A quote like that could rust Crow T. Robot’s jaw from all the salivating. How could I not want to see such a movie? I have so many dreams in the dark theater where the projector doesn’t glow, a cinematic bucket list that I will never fulfill simply because the movies do not exist:

Alejandro Jodorowsky has a bricks-thick book detailing his vision of Dune that I really really want to read.

A trailer on Variety teases us about the Superman movie that might have been, with Nicolas Cage in the blue tights.

The tweens swoon over Orlando Bloom, but I mourn the Beatle-cast Lord of the Rings that never happened.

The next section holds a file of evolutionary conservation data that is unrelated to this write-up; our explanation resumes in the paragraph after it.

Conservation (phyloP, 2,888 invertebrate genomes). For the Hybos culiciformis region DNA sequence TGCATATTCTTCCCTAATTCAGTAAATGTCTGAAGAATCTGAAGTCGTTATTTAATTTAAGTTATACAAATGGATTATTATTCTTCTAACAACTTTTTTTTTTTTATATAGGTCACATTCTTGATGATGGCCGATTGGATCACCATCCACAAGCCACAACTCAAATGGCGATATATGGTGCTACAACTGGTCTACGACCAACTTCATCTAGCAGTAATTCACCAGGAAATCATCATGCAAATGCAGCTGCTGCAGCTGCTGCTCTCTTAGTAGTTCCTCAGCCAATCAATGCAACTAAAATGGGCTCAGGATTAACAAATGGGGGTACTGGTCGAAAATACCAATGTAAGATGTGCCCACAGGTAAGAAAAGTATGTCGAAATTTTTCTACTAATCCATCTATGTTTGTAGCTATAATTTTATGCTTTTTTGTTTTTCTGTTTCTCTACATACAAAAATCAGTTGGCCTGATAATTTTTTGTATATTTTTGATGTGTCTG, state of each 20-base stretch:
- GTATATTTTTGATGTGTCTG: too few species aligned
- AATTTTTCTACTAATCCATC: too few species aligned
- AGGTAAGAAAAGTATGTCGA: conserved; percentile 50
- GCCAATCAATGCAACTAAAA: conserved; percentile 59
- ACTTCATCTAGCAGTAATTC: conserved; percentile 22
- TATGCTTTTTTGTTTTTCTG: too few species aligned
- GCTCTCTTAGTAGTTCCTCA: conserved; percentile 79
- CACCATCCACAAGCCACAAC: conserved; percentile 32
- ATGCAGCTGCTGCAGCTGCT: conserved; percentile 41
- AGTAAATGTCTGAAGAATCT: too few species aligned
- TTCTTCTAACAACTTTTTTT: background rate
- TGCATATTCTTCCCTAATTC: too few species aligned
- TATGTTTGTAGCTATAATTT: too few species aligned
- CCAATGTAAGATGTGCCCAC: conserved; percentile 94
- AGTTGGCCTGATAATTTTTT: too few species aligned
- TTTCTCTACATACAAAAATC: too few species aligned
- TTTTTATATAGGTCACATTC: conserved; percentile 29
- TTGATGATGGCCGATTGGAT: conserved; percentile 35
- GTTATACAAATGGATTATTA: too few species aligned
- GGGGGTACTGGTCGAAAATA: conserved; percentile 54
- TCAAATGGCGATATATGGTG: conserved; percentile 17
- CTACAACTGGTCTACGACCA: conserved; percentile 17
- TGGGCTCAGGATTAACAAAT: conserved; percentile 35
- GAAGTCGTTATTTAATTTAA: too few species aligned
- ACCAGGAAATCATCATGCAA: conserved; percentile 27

Throughout college I received the official Rocky Horror fan club newsletter, wherein each issue we were told that Ritz O’Brien had written a sequel and we would finally see it. Any day now.


What differentiates Clown from the others, though, is that it does exist. Nobody will allow us to see it. That grows the obsession.

I can relate to Patton’s movie-watching behavior as recounted in his short book (quite short – so you know, the last twenty pages comprise a list of every film Patton saw in the time these stories happen). Somewhere in my house I have a scrapbook in which I kept every stub from every movie I saw from high school graduation to college. I’d even noted the date of viewing and the people who accompanied me. One day I’ll tell the stories of greater film obsession: